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VENICE - Tye Sheridan seems a nice kid and all, but he sure has terrible taste in father figures. Well, okay, not the real Tye Sheridan – whose dad, I’m sure, is a delight – but the flinty, feral persona he’s honed in two country-fried journeys into manhood this year. First came Jeff Nichols’ “Mud,” in which the steady-gazing teenager attached himself to Matthew McConaughey’s snake-tattooed fugitive Mud, a reverse adoption that ended about as well as it might have done. Now comes David Gordon Green’s “Joe,” in which Sheridan, his face already older and more settled, attaches himself to Nicolas Cage’s skull-tattooed ex-con Joe – a slightly more mutual adoption that, given the boy’s brutal, whiskey-wet home environment, could only be described as the lesser of two evils.
As with the goofy-melancholy antics of “Prince Avalanche,” hailed earlier this year as Green’s redemptive feature after the progressive artistic backslide of his mainstream comedy phase, “Joe” sees the North Carolina graduate returning more to a physical environment than a cinematic one. Grimy and shouty and riddled with broad, substance-scarred stereotypes, this hellish vision of the South – that no state is specified on screen enhances the sense of all unflattering bases being covered, though Larry Brown’s source novel is set in Mississippi – is a realm far, far away from the woozy, Sparklehorse-kissed romanticism of “All the Real Girls,” or even the honest gruel of “Undertow,” however regionally approximate. In career terms, Green is returning from the wilderness by returning to it – but in the time he’s been away, he appears to have developed an outsider’s wary perspective.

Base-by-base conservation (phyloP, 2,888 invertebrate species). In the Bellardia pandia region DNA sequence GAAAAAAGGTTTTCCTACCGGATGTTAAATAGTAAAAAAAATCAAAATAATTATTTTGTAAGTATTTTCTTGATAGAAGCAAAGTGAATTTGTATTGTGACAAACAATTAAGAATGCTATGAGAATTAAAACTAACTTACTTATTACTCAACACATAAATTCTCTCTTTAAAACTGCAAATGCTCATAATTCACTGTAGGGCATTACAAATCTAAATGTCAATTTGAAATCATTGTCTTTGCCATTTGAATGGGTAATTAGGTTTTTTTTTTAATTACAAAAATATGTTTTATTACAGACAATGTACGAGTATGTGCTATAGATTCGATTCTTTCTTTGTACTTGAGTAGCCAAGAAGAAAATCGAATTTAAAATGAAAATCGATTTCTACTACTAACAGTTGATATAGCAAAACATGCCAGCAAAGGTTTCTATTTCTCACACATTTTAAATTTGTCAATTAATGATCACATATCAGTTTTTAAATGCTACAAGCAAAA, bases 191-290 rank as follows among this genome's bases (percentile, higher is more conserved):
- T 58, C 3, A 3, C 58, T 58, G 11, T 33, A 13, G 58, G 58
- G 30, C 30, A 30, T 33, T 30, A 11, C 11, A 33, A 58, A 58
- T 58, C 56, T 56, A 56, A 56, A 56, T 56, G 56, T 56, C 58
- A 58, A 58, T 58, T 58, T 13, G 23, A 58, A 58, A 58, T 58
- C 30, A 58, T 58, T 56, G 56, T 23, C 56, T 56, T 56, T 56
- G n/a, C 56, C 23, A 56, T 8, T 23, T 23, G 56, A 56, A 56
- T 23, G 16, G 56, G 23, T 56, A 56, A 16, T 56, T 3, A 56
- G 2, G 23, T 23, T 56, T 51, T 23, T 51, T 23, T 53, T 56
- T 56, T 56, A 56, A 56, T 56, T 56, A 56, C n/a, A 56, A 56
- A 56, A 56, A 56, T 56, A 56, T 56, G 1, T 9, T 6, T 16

Coincidentally or otherwise, the film’s very first shot lures resilient 15-year-old Gary (Sheridan) with both the motive and means for escape, as he sits beside his grizzled, alcoholic dad Wade before a railway track that one suspects has ample time for moss to gather between trains. Father and son trade abuse from the off, and not in the jocular, status-asserting way that is common in even the Bradiest of bunches. It’s plain theirs is a violent, loveless bond, and if the performance by first-time actor Gary Poulter as Wade is short on emotional gradation, its unschooled volatility does make him an appropriately stressful presence. (In countenance and clothing, meanwhile, he also looks distractingly like Bruce Dern in Alexander Payne’s upcoming “Nebraska,” but that’s a separate concern.)
A male counterpart of sorts to Jennifer Lawrence’s Ree Dolly in “Winter’s Bone” – if you look closely, Lawrence and Sheridan even have a similar, wide-cheeked mien – Gary is entrusted with caring and providing for his mother and sister over a father whose drowning in an Ozark lake would be, if anything, a benefit to all parties. His sister is mute, and his mother may as well be: I’d hazard a guess that she’s a meth-head, since Gary Hawkins’ script scarcely gives her any room to prove otherwise. (Still, they’re about the only women in the film’s world who aren’t prostitutes, with or without hearts of gold, so this otherwise dire family must be doing something right.)
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